21 August 2010

Aug 21

Reference links:
Old Testament

Book of Job! Let's see what our references have to say about it. According to Understanding the Bible:
A bold challenge to traditional views of God, the Book of Job dramatizes the plight of an innocent man whose tragic sufferings inspire him to question the ethical nature of a deity who permits evil and the unmerited pain of sentient creatures. ...
Although scholars do not agree on when Job was written, the general period of its composition can be inferred from the theological issues it confronts. ... In its questioning of God's right to prosecute a person of exemplary goodness without just cause, however, the book is far more than an edifying study of the hero's fortitude and loyalty under sever testing. The Tanakh's most fully developed theodicy ... Job seems to express the deepest concerns of the postexilic era, when old assumptions about rewards for faithfulness and penalties for wrongdoing had lost much of their former authority.  ...
After Babylon's destruction of Judah, however, when thousands of Torah-abiding people permanently lost family, health, land, and possessions, confidence that righteous behavior could ensure a good life was less easy to entertain. Observing widespread injustice that turned the Deuteronomistic thesis on its head ... the anonymous author of Job could accept neither Deuteronomy's simplistic theories nor Ezekiel's implication that human misery always drives from sin. Combining traditional reverence for Yahweh with an acutely critical intelligence and demand for moral logic, Job's author protests comfortable but outmoded notions about the connection between good behavior and good fortune. ... the writer ... forcefully illustrates his conviction that old theological claims about the certainty of divine justice were woefully inadequate to explain the apparent random and arbitrary nature of human pain.
On to today's reading!

Job starts with an introductory passage where the satan, God's monitor of humanity responds to a challenge from God that Job is a truly righteous man. The satan posits that Job will not be so righteous if he experiences misfortune and God gives the satan leave to test Job.

In modern Christian thought, the satan has evolved into an individual, Satan. Satan, the individual, is seen as God's enemy. Thus, this exchange between God and Satan often seems highly problematic. Even the traditional Jewish view that the satan is God's servant charged with monitoring humanity is problematic to the popular view that God is all goodness and love. The book of Job shows that, in the mind of its author, God is the author of both good and misfortune. There is no separate entity responsible for that which humans consider bad, only God's assistant who carry out his sometimes incomprehensible will. As we will see, this theme will be enlarged upon.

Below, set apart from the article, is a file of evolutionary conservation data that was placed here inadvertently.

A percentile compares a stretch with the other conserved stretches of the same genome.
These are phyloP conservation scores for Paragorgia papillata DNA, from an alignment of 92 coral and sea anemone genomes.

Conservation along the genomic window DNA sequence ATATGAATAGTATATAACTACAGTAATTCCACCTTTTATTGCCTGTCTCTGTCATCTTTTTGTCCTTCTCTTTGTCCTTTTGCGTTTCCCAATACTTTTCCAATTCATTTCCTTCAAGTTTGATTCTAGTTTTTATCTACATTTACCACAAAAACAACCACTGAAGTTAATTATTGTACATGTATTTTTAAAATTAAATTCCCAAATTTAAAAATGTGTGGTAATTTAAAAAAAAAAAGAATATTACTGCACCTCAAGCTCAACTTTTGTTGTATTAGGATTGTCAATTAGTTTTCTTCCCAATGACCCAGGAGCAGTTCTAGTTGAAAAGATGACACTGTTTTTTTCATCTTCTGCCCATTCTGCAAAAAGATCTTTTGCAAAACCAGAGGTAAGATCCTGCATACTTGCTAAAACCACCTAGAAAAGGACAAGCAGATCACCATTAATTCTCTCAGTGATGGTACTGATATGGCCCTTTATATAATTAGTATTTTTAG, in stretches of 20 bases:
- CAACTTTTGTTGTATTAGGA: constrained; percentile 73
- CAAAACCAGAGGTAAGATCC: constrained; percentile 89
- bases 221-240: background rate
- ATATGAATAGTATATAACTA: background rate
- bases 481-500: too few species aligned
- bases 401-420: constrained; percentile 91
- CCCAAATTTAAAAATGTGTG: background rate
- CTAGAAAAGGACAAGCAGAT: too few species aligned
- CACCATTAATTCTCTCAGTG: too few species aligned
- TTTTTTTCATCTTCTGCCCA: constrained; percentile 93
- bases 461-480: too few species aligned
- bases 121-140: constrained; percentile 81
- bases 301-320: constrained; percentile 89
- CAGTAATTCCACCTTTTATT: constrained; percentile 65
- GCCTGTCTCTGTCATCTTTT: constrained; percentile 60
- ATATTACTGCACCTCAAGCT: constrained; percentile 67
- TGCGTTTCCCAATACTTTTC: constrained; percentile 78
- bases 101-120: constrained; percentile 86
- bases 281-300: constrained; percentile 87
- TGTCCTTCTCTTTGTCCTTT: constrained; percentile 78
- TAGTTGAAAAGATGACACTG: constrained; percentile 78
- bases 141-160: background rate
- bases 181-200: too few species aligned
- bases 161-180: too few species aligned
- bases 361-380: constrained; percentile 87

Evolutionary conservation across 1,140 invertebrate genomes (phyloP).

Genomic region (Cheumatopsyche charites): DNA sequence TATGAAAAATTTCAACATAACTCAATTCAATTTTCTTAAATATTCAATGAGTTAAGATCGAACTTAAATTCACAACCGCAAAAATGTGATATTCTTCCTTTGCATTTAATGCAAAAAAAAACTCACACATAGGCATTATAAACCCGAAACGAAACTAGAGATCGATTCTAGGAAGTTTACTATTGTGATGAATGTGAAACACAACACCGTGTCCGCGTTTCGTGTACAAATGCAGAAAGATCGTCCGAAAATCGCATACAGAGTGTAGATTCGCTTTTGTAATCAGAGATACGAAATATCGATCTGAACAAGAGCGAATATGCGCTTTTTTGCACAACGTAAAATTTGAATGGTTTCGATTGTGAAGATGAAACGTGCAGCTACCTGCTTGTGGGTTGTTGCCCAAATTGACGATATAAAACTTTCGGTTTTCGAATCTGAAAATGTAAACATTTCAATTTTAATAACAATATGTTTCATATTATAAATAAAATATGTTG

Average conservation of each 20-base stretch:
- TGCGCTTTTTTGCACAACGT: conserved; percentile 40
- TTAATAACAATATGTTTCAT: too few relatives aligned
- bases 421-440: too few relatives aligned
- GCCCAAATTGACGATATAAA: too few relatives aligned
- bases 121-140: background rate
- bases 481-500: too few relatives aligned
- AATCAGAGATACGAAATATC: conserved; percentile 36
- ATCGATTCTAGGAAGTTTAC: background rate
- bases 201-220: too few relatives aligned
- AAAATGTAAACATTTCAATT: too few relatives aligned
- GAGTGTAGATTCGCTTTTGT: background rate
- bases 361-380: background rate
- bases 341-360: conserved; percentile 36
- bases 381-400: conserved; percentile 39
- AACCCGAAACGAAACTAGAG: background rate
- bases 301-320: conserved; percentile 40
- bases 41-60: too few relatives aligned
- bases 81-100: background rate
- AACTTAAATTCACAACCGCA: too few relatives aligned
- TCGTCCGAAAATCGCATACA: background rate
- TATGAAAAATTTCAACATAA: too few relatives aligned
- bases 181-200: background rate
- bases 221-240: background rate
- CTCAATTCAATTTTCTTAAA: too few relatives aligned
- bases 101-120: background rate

Job first loses his children and his wealth. Although this causes him great grief, he does not curse God. This causes the satan to go back to God and suggest that Job might not be so reconciled if he were to experience bodily harm. As a result, Job is afflicted with painful boils.

Job still refuses to curse God, but he suffers greatly and eventually speaks out, beginning the transition from the prose prologue to the poetic core of the book. Job curses the day he was born and comments upon the release from suffering of those who are dead. Essentially, Job is laying out poetically the problem of evil. Why would a just and good God allow unnecessary suffering? Why would God let people live lives that can only be improved by death?

This poem also gives interesting insights into the author's beliefs about the afterlife. In general, the Old Testament presents the afterlife as nothing. There is no great reward for the good or eternal suffering for the wicked. There is only punishment and reward in this life and then an afterlife of neutral blankness. Popular conceptions of heaven and hell did not develop until the period between the Old and the New Testaments.

New Testament

After going on about how all of the spiritual gifts are important, Paul tells the people of Corinth to prefer the gift of prophecy over all others but love. That's something of a mixed message.

Paul then goes on to describe why prophecy is to be preferred over speaking in tongues in a way that gives useful insight into communication generally:
Dear brothers and sisters, if I should come to you speaking in an unknown language, how would that help you? But if I bring you a revelation or some special knowledge or prophecy or teaching, that will be helpful. Even lifeless instruments like the flute or the harp must play the notes clearly, or no one will recognize the melody. And if the bugler doesn’t sound a clear call, how will the soldiers know they are being called to battle?
It’s the same for you. If you speak to people in words they don’t understand, how will they know what you are saying? You might as well be talking into empty space.
Psalms and Proverbs

The proverbs the last couple days have felt redundant with ones we have read before. Today's proverbs continue that trend.